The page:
Today we were addressed by the 3rd Duke of Bridgewater, aka Tom Everett dressed as an 18th Century Gentleman. Tom was introduced by Gordon Whitehead, a friend of many years and he was accompanied by his wife, Carol.
The Bridgewater Canal was the first real canal to be built in England and the forerunner of the network of canals which later spread over the whole English countryside. It contributed greatly to the industrial growth and prosperity of Lancashire and helped to establish Manchester as a major commercial centre.
Transport was an increasing frustration to mine-owners such as the Duke of Bridgewater and so in 1759 he obtained permission from King George II to construct the 40 mile long canal. Short canals had been used in the mines to move the coal and equipment but the Duke had the vision to see the possibilities and advantages of transporting his coal and other goods much more quickly than the traditional ways.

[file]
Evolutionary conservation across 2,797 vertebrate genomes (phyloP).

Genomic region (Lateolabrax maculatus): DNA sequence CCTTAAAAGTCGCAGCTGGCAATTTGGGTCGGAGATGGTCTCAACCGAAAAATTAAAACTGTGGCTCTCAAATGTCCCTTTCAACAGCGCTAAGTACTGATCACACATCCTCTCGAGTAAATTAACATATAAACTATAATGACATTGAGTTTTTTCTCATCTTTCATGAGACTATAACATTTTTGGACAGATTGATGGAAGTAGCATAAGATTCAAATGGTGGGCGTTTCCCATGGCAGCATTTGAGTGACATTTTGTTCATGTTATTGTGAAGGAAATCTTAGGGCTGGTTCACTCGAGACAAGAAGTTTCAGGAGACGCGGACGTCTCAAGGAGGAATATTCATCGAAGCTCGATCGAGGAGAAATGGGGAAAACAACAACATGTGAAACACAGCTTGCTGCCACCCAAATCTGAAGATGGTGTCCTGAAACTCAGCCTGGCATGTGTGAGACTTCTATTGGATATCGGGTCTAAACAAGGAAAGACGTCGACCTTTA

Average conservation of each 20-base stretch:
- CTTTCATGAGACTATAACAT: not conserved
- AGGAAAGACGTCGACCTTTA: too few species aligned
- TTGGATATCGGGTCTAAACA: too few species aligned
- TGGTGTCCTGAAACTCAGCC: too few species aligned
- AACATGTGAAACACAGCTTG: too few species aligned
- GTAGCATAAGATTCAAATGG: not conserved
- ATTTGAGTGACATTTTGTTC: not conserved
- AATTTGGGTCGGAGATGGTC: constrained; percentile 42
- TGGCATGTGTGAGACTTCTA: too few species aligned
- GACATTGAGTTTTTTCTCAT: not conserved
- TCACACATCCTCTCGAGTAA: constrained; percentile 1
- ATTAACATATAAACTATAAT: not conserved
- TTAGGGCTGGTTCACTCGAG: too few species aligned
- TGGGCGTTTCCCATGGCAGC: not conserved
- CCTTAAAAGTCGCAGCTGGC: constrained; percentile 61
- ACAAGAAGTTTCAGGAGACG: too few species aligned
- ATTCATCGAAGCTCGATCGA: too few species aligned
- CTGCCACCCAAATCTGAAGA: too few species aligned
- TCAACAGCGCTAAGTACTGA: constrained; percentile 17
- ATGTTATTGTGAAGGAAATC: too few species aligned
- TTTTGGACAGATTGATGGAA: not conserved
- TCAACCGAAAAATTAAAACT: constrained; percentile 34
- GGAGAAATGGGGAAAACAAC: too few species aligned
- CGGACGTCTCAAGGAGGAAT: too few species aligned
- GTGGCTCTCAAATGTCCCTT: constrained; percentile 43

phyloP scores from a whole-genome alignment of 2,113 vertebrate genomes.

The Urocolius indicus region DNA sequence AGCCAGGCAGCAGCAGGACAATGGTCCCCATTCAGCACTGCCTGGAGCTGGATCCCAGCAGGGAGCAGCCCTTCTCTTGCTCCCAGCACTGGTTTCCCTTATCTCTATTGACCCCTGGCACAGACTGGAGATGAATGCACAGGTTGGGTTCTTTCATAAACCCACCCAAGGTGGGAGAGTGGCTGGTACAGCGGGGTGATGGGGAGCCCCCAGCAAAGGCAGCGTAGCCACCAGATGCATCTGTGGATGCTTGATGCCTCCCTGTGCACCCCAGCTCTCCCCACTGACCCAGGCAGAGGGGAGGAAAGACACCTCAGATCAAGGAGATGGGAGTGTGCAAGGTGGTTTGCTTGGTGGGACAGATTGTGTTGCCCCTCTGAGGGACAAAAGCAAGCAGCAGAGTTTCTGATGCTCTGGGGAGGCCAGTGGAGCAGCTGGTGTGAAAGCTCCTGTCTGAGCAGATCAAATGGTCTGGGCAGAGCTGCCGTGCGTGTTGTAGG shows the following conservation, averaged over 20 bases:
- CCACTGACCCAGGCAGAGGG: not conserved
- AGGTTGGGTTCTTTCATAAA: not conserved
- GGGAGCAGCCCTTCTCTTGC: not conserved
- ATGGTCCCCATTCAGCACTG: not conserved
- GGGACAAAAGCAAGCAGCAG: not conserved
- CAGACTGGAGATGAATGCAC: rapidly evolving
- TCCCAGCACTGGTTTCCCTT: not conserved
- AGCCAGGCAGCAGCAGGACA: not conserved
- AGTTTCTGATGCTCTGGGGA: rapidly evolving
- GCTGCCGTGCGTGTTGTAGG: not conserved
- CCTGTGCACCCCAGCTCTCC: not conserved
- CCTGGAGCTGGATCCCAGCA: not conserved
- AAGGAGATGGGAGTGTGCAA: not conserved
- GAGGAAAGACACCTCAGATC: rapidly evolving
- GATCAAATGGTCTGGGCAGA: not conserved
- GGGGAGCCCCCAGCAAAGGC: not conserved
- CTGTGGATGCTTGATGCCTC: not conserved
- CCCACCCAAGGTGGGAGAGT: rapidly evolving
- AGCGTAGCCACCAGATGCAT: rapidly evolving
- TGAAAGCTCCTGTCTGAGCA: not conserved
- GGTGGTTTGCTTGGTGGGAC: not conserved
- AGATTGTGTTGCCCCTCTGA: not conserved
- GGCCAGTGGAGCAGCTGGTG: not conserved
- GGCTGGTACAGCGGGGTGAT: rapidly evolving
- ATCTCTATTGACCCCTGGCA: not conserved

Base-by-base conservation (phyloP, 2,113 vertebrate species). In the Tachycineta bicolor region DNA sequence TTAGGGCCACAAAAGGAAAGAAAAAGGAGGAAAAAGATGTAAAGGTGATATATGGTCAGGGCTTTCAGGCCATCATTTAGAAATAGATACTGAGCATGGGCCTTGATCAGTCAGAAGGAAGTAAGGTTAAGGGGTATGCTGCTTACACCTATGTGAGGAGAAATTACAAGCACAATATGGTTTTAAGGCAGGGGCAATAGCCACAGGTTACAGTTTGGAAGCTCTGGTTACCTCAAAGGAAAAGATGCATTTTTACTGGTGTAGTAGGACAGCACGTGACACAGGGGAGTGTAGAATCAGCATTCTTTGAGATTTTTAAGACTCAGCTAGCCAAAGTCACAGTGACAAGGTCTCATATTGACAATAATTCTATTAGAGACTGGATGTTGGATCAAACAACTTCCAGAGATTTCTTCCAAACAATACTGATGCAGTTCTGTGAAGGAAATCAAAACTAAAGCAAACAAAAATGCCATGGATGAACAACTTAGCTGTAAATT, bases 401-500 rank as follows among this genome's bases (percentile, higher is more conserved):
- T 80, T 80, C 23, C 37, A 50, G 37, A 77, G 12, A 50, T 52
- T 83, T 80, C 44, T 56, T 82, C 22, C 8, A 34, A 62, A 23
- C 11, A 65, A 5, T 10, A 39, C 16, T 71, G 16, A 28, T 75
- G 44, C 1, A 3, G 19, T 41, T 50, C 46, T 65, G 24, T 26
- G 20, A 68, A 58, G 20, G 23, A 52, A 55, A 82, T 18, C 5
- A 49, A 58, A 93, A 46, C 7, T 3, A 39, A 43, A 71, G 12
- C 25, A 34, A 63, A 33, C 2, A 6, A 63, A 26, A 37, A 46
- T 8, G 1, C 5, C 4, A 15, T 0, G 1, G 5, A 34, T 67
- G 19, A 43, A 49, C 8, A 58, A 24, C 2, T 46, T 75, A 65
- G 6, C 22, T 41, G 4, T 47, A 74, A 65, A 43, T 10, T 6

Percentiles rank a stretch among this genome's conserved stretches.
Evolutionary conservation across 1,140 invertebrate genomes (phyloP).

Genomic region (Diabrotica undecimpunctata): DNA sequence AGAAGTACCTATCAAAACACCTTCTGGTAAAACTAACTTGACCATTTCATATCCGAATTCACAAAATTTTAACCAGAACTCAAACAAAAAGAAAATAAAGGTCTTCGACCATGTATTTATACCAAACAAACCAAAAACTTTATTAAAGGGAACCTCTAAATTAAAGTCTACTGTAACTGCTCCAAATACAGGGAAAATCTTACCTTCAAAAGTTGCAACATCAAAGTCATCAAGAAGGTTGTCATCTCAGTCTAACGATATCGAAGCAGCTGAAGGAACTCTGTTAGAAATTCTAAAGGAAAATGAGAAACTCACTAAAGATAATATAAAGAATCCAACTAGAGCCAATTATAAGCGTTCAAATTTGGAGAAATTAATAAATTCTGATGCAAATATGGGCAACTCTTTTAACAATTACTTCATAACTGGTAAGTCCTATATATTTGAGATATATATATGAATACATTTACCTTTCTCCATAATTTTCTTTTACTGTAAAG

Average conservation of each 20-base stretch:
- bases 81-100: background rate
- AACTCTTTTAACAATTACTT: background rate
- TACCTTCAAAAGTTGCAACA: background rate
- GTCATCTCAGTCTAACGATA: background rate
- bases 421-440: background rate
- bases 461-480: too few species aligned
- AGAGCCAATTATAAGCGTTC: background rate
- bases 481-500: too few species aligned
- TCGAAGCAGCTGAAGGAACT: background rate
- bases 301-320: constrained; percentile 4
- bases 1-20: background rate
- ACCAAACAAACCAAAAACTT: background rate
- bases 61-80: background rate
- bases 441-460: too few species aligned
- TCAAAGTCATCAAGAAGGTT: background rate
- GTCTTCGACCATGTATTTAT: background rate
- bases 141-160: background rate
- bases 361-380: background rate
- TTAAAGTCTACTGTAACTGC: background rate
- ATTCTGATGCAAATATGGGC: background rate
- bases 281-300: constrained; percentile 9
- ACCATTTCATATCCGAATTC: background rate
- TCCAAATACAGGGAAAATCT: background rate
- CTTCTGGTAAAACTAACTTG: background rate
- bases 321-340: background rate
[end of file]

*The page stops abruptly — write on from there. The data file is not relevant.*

The Duke, of course, was no engineer and he appointed John Gilbert to be his agent to further the project. John Gilbert was educated and a skilled engineer but, of course, he had never built a canal and so they turned to James Brindley, a poorly educated millwright who had experience in the construction of machinery for use with water and waterway projects and was inventive and far-seeing.
He needed to be as there were many obstacles to be overcome before the canal reached Manchester by 1765. The most notable of these obstacles was at Barton and resulted in the Barton Aqueduct which carried the canal over the River Irwell. Later the canal was extended to reach the River Mersey.
Tom pointed out that it was the construction of this canal that facilitated the Industrial revolution happening in the north of England and the growth of Manchester as an important centre of industry,
Tom’s enthusiasm for his subject was palpable and, perhaps, his interesting and informative talk will lead us to look at our local waterways in a new light.